Professional rugby players in this country are among the few New Zealanders to realise how good they have it.
Little, old New Zealand might not be able to offer the telephone number salaries of Europe and Japan but not so many players these days are evaluating career moves on money alone.
Quality of coaching is the top priority for most. Another big question is how seriously the coach and club take player welfare. The integrity and intensity of the competition is usually evaluated next and it's only, usually, after that when the question of money comes up.
It didn't used to be like this. A few years ago, it was mostly always about the money. If there was a bucket-load of cash to be picked up elsewhere, they were off.
But the volume of New Zealand players who have sampled life offshore and reported, mainly unfavourably, to their home-based peers is a major reason why the New Zealand Rugby Union are consistently able to achieve their goal of retaining 75 per cent of players they want to retain.
The intelligence network has debunked a few myths — and it is appreciated that the grass is not always greener on the other side.
Confirmation of that came last weekend with some appalling scenes in a French Top 14 playoff game. Toulouse centre Florian Fritz was knocked unconscious after taking a knee to the face. Bleeding and dazed, he wobbled to his feet obviously in no fit state to play on. But he did ... not because he wanted to, but because it appeared his coach, Guy Noves, made him. The veteran Toulouse coach was later quoted as saying: "I have been knocked out, played on and was fine. As you can see, I am still standing here."
His actions prompted the IRB to immediately request the French Federation to conduct an investigation.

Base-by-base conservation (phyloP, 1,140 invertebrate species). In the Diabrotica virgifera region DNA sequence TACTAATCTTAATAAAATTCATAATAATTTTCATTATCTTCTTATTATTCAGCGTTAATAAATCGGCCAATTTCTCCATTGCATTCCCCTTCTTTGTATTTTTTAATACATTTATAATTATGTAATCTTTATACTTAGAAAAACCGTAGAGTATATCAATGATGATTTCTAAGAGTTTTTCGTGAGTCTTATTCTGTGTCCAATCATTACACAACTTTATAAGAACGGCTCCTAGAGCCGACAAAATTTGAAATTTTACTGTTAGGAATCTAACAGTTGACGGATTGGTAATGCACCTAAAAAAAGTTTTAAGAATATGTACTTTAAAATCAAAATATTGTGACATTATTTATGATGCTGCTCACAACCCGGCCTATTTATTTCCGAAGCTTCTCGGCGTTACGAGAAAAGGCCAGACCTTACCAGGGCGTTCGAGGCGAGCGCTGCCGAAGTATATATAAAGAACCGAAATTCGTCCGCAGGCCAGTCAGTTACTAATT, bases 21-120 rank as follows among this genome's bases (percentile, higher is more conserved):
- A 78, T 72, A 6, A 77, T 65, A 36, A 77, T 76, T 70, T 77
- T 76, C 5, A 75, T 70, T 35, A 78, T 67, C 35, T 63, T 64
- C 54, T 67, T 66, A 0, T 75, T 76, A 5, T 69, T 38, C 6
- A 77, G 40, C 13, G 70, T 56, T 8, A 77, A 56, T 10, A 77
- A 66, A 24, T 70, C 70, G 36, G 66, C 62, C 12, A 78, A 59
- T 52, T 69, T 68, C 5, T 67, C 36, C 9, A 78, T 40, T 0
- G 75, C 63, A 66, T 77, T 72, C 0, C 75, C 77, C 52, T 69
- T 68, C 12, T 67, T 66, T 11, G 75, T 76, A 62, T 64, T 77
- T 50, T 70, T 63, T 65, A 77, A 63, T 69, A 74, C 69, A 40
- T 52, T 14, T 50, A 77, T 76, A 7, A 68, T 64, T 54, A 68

But past history doesn't provide much optimism an investigation will lead to definitive and appropriate disciplinary action. Club rugby in France continues to dance to its own beat.
Strong and volatile personalities are able to dominate and make erratic decisions that would fall outside the parameters of reasonable behaviour in most workplaces.
Noves' insistence on forcing a concussed player to carry on wouldn't necessarily rank as outlandish in France. Players who have been there tell stories of how, after a defeat, they have come back to the apartment they were provided as part of their contract only to find the locks had been changed.
Some players have had money withheld on the grounds the owner has deemed they hadn't played well enough to earn it. Training can be brutal — full contact where almost anything goes — and various post-season surveys continue to show players are asked to take the field when carrying injuries.
New Zealand rugby authorities are not happy national unions are helping offshore clubs recruit New Zealand talent by dangling international jerseys behind the deal but it's probably about the only way they are going to get individuals tempted.
New Zealand's players know the dangers attached to playing offshore, which is why so few on the rise here are tempted to shift.
It might seem that in the past few weeks there has been a damaging exodus of talent but, with the exception of Corey Flynn, there hasn't really been a player lost the NZRU battled hard to keep.
Money has played a role in keeping players here — the best are well looked after — but it has been the efforts made to provide good coaching and deliver stable, genuinely nurturing and supportive environments that has paid the greatest dividends.
"If you look at the size of our economy and the number of players we have, our biggest job is to ensure the environment to play in here is as good as it can be," says NZRU head of professional rugby Neil Sorensen.